Sat, Feb 10, 2001 - Page 8 News List

Editorial: Treat Chinese reporters equally

Before Taiwan's representative in Hong Kong, Chung Hwa Travel Service manager Chang Liang-jen (張良任) arrived to take up his post, the territory's media fiercely debated about how much freedom of speech he would have there. The Ming Pao (明報) thought Chang should enjoy freedom of speech, but the Wen Wei Po (文匯報) thought Chang's speech should be confined by the Basic Law and Chinese Vice Premier Qian Qichen's (錢其琛) seven points. Now Taiwan faces a similar situation. Two reporters for China's official Xinhua News Agency, Fan Liqing (范麗青) and Chen Binhua (陳斌華), have arrived in Taiwan for a month-long posting. What about their freedom of speech?

China and Taiwan are still rivals. The KMT vividly remembers the contribution made to its defeat by the Communist Party of China's (CPC) infiltration of the media and incitement of anti-government sentiment. Not long ago Taiwan's national security body warned against Chinese infiltration and requested close surveillance. Now two reporters, both members of the CPC, have been assigned to cover Taiwan. In the future, more Chinese reporters will be arriving. The very thought makes us wary. Some have advocated surveillance of these reporters, restrictions on their movements and limiting the subjects they can cover. Such restrictions are unnecessary.

The regulations covering Chinese reporters' posting to Taiwan contain language such as "no violation of public order and good customs." The relevant authorities are also requested to keep close tabs on the reporting done by these journalists -- a clear indication of the government's anxiety. The regulations mirror those imposed by China's Taiwan Affairs Office on Taiwanese reporters.

Given the high degree of press freedom that exists in Taiwan, reporting has become a free-for-all. It is hard to imagine losing sleep over how much freedom of expression should be allowed to reporters. These Xinhua, and other Chinese, reporters should be treated no differently from any other members of the foreign press corps here and enjoy the same degree of freedom, both in speech and movement. For their part, Chinese reporters should also demonstrate professionalism compatible with our free society, put aside communist theories and the Chinese media's obligation to work for the CPC and stick to reporting on events in Taiwan accurately.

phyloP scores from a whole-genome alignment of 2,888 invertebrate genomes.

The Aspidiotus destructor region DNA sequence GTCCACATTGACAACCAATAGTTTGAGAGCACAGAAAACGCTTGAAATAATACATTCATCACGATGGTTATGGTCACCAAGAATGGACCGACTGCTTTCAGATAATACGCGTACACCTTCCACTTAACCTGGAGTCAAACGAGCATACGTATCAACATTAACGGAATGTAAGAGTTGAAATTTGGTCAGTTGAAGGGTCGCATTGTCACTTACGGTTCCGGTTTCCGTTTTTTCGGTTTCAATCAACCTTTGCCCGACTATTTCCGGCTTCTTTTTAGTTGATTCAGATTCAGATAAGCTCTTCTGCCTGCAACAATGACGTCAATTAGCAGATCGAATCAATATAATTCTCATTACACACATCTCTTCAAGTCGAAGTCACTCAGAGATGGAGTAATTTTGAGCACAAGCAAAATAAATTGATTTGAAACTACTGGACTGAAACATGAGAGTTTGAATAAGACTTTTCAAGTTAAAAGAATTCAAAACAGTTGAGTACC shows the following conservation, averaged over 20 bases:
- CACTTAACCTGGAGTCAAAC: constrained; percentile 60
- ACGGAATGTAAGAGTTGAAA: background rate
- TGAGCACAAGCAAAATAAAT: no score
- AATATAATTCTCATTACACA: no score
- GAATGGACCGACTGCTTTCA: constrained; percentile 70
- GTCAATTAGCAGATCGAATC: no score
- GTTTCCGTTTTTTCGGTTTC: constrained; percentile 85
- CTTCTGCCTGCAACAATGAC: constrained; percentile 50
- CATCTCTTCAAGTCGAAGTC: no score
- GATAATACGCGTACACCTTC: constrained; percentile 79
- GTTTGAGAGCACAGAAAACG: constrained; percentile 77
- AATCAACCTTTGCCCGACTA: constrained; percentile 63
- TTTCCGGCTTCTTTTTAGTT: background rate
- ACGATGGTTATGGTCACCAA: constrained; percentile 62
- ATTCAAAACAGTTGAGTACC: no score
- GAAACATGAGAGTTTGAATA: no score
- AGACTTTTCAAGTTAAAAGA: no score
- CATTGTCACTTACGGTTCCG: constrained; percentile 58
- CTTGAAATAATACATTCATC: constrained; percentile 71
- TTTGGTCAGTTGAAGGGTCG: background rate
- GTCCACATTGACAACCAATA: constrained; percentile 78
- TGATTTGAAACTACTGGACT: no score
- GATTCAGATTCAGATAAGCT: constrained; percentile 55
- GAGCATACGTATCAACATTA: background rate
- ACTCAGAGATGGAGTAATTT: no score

In the past, the KMT had a phobia about the communists, seeing infiltrators and spies everywhere. In view of Taiwan's democracy, respect for human rights and wealth, as well as the several million visits to China made by Taiwanese business people and tourists each year, the gap in development between the two sides should be a foregone conclusion. The best protection is, of course, openness, to allow Taiwanese to see the poverty of China for themselves, and to appreciate the emptiness of that culturally ravaged society.

Given this, we should not fear Chinese reporters or restrict their freedom of expression. Let's hope that Fan and Chen can get an understanding of Taiwan society that they can pass on to the people across the Strait.

Irrespective of what the future holds for cross-strait integration, greater cross-strait interaction is inevitable. Exchanges between reporters from the two sides facilitate understanding and decrease misunderstandings. That is also what China's Association for Relations Across Taiwan Strait (海協會) and Taiwan's Straits Exchange Foundation (海基會) have tried to accomplish. Due to mutual distrust, a mechanism for news exchanges has never been established. The arrival of these two Chinese reporters is a first step. It is up to the reporters themselves to decide whether the path taken is toward greater understanding or the reinforcement of old prejudices.

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